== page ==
4 things to look for during a content audit

Heather Nolan
October 29, 2020
4 things to look for during a content audit

After months or years of publishing content regularly, your organization will accumulate a substantial archive. While this depth of content is incredibly valuable, not all posts are created equal. In fact, poorly written or formatted posts can hurt your organization more than help it. 

To address this problem, there’s no better solution than a content audit. The auditing process will help you identify top performing content, tweak outdated posts and remove content that might be undermining your goals. 

There are many ways to conduct a content audit, and your organization may develop a unique approach. Along the way, keep these four essential steps top of mind: 

Step 1: Update old content 

While many organizations strive to publish evergreen content, references to specific time periods still manage to creep in. Often, statistics and data fall quickly out of date as more recent figures emerge. 

As you examine old content, flag any posts that are significantly out of date. Once you have a shortlist, you can dive into refreshing any information that’s no longer timely. This can be as simple as finding a data point from the current year, or as significant as updating a post to reflect a change in policy.

Once you update past content, add a note to let readers know what changes you made. This transparency will be helpful for readers who discover the page from an existing citation that once referenced its old version.

MORE: How to create credible, relevant and personalized content for an engaged audience

Step 2: Unpublish irrelevant content 

All content strategies ebb and flow as times change. As your organization refines its mission and vision, some content may fall outside the boundaries of your brand.

Your content archive might contain a cluster of posts about a service that’s no longer offered. There is no benefit to keeping this content on your website; it won’t attract a relevant audience or help you rank for keywords.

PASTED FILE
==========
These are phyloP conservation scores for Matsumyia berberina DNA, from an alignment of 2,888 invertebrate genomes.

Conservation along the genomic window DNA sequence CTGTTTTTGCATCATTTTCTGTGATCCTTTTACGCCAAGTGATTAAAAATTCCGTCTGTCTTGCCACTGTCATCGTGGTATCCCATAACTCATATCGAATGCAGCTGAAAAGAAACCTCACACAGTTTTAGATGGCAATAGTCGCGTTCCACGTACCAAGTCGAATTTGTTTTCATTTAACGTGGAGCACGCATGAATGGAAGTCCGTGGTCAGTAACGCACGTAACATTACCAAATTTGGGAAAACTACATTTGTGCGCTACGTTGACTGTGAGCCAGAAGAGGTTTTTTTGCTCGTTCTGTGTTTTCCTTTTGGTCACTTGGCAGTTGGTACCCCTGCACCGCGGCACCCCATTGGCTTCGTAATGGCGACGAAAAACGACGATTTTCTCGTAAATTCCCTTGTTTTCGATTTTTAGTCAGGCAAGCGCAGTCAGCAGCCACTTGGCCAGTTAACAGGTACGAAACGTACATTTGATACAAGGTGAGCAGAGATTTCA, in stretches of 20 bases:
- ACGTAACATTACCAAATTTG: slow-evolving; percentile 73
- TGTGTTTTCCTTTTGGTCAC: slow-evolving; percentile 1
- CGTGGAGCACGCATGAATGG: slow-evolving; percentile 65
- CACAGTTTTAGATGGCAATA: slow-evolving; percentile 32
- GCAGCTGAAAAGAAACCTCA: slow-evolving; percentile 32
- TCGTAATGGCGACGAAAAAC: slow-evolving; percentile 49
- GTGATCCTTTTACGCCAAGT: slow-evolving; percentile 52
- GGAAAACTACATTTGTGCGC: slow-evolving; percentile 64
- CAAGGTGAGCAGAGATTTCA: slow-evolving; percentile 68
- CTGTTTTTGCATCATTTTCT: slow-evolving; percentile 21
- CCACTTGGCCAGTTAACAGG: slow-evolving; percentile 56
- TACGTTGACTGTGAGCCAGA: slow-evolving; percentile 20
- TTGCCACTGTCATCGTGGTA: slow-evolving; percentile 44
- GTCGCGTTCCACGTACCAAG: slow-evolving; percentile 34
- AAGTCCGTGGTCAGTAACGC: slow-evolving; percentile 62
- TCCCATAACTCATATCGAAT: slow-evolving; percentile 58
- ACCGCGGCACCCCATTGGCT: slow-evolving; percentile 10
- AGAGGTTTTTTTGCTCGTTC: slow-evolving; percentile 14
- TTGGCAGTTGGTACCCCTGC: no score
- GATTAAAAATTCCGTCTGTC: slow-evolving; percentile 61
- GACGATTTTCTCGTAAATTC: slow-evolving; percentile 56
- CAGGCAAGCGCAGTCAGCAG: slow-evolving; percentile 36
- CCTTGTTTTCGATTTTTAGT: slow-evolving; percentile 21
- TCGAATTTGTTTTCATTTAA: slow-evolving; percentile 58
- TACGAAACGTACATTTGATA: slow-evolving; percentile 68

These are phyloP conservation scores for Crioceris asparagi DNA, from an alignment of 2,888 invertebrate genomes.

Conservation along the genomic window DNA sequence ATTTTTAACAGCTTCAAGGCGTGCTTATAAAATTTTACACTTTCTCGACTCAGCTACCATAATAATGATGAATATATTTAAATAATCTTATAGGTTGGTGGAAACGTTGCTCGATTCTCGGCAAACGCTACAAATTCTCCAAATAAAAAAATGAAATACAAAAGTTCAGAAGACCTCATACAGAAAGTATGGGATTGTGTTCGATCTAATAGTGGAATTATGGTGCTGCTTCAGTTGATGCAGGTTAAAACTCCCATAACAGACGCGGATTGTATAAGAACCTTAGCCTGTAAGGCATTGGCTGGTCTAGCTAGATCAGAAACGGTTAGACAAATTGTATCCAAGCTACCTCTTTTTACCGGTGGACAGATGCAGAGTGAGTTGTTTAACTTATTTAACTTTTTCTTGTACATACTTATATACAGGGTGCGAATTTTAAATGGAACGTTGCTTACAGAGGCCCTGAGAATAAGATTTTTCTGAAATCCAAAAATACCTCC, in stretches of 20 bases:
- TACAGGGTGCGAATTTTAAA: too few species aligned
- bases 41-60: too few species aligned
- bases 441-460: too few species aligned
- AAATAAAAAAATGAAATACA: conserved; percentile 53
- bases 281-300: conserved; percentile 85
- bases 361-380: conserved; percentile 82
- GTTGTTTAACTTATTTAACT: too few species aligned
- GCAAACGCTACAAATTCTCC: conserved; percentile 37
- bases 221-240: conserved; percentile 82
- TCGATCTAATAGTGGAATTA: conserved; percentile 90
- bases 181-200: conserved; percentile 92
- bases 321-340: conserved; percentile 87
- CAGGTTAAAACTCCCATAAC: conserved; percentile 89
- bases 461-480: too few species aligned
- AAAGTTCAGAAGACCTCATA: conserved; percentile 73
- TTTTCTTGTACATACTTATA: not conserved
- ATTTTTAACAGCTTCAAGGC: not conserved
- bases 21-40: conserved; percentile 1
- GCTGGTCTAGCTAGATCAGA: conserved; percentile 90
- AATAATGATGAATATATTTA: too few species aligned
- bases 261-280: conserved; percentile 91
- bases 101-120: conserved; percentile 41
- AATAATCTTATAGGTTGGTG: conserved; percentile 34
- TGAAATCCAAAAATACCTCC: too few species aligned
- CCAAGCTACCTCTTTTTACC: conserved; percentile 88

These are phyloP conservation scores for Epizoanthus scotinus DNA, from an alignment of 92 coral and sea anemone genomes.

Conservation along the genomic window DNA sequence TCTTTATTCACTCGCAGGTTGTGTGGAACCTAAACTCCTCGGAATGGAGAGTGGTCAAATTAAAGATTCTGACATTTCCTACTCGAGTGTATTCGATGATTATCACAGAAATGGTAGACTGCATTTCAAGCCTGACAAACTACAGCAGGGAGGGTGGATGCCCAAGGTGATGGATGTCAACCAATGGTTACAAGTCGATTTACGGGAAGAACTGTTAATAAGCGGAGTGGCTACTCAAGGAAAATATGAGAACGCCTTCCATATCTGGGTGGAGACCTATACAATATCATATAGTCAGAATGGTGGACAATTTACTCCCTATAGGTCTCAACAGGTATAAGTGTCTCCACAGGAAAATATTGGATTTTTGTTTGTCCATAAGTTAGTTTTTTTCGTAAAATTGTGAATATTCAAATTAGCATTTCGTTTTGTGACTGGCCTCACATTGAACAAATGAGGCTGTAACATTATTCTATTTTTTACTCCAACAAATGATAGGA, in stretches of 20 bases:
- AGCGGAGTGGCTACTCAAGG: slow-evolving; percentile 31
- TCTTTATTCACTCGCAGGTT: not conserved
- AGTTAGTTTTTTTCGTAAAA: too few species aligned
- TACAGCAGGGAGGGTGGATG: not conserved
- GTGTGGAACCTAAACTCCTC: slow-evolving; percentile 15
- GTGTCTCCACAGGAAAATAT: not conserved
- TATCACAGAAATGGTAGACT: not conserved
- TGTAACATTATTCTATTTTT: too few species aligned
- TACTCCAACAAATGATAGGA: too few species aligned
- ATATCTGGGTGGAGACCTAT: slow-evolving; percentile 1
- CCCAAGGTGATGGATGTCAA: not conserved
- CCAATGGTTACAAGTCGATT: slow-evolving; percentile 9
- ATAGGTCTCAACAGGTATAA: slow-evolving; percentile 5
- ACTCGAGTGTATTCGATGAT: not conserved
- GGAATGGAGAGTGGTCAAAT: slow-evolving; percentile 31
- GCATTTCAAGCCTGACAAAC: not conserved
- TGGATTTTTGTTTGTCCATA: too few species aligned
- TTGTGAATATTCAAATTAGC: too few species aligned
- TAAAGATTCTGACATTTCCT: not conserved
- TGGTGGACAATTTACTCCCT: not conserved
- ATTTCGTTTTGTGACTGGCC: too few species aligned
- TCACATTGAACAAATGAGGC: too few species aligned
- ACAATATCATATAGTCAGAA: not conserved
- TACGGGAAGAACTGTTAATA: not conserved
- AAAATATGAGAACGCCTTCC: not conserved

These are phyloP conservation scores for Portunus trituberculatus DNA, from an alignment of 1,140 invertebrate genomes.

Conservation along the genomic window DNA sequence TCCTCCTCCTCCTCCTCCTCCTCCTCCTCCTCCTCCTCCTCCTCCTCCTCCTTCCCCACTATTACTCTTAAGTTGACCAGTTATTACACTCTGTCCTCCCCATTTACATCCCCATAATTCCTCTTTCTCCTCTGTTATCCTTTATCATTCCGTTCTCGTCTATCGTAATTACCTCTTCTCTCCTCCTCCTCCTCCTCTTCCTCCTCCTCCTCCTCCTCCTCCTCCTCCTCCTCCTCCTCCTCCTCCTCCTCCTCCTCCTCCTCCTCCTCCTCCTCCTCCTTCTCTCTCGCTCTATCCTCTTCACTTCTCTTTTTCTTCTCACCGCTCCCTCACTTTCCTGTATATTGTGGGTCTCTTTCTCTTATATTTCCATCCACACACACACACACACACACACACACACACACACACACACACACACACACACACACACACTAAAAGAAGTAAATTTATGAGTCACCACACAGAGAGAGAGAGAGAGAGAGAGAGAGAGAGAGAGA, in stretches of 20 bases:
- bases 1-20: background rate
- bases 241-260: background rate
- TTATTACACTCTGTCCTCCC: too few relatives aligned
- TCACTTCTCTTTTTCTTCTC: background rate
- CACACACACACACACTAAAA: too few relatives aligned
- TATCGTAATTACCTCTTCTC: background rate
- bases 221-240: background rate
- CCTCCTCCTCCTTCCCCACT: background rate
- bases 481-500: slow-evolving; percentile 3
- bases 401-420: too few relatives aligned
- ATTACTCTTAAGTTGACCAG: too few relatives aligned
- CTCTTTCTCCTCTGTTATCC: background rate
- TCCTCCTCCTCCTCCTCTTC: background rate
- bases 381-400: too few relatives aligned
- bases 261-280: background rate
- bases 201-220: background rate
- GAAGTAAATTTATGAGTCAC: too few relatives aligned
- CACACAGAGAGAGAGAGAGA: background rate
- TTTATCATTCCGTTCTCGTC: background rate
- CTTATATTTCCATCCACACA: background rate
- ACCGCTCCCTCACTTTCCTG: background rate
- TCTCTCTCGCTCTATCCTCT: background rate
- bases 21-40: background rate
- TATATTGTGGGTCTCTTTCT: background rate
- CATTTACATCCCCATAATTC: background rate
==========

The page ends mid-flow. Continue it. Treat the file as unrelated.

But instead of fully deleting irrelevant content, simply unpublish it and store it as a draft. If your organization ever decides to embrace that topic again, you’ll be glad you won’t have to reinvent the wheel.

Step 3: Apply your style guide (including SEO)

As your content strategy evolves, your house style may shift considerably. A content audit presents a great opportunity to bring past content in line with your current style. 

There’s no reason to line edit each post; just focus on high-impact features such as headlines, introductions, and subheadings. This will bring continuity to your content archive and polish your overall brand. 

If your early posts don’t use SEO best practices, be sure to incorporate them at this stage as well. You never know when an overlooked post could begin to climb search rankings.

Step 4: Incorporate new calls to action

It’s important to review and remove any outdated calls to action. 

In their place, incorporate calls to action that your organization plans to use for years to come. Newsletters, social media channels, and donation buttons are all calls to action that are unlikely to change with time.

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Heather Nolan

Heather Nolan is a marketing specialist at Sidecar. A former journalist and social media manager, Heather lives in New Orleans with her husband, son, and grumpy rescue dog.

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